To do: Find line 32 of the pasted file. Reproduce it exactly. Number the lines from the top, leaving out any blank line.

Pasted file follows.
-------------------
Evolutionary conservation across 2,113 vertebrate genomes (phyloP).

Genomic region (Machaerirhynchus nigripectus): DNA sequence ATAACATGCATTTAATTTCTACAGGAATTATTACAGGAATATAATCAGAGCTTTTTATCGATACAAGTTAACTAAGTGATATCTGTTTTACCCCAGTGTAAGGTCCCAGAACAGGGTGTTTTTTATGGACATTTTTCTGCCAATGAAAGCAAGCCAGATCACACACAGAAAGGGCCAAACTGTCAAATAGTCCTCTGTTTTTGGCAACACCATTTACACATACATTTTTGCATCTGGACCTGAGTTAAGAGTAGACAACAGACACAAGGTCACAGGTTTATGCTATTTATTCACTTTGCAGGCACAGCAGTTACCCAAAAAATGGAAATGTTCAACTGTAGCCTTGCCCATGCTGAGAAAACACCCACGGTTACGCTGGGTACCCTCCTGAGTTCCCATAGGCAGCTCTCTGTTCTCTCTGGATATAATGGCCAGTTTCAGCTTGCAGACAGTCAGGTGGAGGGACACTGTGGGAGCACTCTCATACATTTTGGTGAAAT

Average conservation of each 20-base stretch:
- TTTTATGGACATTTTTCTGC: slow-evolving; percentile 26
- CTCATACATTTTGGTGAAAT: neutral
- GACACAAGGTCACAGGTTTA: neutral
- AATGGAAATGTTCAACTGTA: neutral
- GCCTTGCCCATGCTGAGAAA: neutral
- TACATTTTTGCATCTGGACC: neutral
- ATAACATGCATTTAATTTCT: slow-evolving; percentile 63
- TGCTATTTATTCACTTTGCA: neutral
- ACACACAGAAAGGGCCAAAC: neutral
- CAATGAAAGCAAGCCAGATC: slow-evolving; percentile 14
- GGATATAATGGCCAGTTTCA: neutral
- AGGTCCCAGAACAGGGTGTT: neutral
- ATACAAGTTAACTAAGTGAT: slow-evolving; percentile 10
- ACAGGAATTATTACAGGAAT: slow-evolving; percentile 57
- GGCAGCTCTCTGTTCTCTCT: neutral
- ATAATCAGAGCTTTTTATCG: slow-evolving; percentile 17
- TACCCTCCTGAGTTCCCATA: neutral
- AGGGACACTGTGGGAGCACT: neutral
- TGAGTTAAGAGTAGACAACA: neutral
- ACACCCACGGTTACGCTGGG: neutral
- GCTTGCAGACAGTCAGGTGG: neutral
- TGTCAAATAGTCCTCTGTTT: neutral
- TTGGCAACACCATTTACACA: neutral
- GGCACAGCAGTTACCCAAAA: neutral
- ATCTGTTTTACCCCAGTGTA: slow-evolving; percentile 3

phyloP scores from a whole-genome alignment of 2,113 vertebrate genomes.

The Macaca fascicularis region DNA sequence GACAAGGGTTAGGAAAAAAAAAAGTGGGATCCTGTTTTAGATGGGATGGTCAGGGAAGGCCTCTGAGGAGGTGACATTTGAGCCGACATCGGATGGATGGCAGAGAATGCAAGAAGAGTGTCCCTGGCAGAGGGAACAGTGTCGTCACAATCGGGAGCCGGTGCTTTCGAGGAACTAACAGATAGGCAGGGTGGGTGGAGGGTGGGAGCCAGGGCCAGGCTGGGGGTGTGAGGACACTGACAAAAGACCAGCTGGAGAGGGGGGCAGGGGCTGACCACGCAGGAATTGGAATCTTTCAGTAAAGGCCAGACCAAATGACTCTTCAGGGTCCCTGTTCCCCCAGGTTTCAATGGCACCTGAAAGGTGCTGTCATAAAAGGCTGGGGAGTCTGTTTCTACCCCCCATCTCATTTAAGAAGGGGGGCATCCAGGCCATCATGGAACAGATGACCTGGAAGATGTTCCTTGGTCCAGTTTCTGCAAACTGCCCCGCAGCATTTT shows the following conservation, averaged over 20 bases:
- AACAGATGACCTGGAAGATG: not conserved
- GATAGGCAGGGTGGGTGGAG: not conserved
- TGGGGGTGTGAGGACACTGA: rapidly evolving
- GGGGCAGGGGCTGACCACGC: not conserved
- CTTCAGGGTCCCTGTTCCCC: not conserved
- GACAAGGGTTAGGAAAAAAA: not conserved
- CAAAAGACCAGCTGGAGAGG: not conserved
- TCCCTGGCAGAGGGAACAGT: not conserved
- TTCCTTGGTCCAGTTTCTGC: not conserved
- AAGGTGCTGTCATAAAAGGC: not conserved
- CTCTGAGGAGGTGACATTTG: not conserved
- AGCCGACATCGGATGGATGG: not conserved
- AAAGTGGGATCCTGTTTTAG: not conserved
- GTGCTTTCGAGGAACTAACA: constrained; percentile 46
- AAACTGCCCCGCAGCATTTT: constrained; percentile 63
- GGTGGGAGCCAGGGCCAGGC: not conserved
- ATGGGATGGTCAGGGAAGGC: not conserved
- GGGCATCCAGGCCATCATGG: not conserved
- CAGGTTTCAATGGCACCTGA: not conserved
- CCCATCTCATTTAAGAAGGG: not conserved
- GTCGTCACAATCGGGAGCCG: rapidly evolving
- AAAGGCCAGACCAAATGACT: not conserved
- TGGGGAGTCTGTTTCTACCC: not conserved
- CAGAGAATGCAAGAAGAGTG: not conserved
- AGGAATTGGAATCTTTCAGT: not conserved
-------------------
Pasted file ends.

- GATAGGCAGGGTGGGTGGAG: not conserved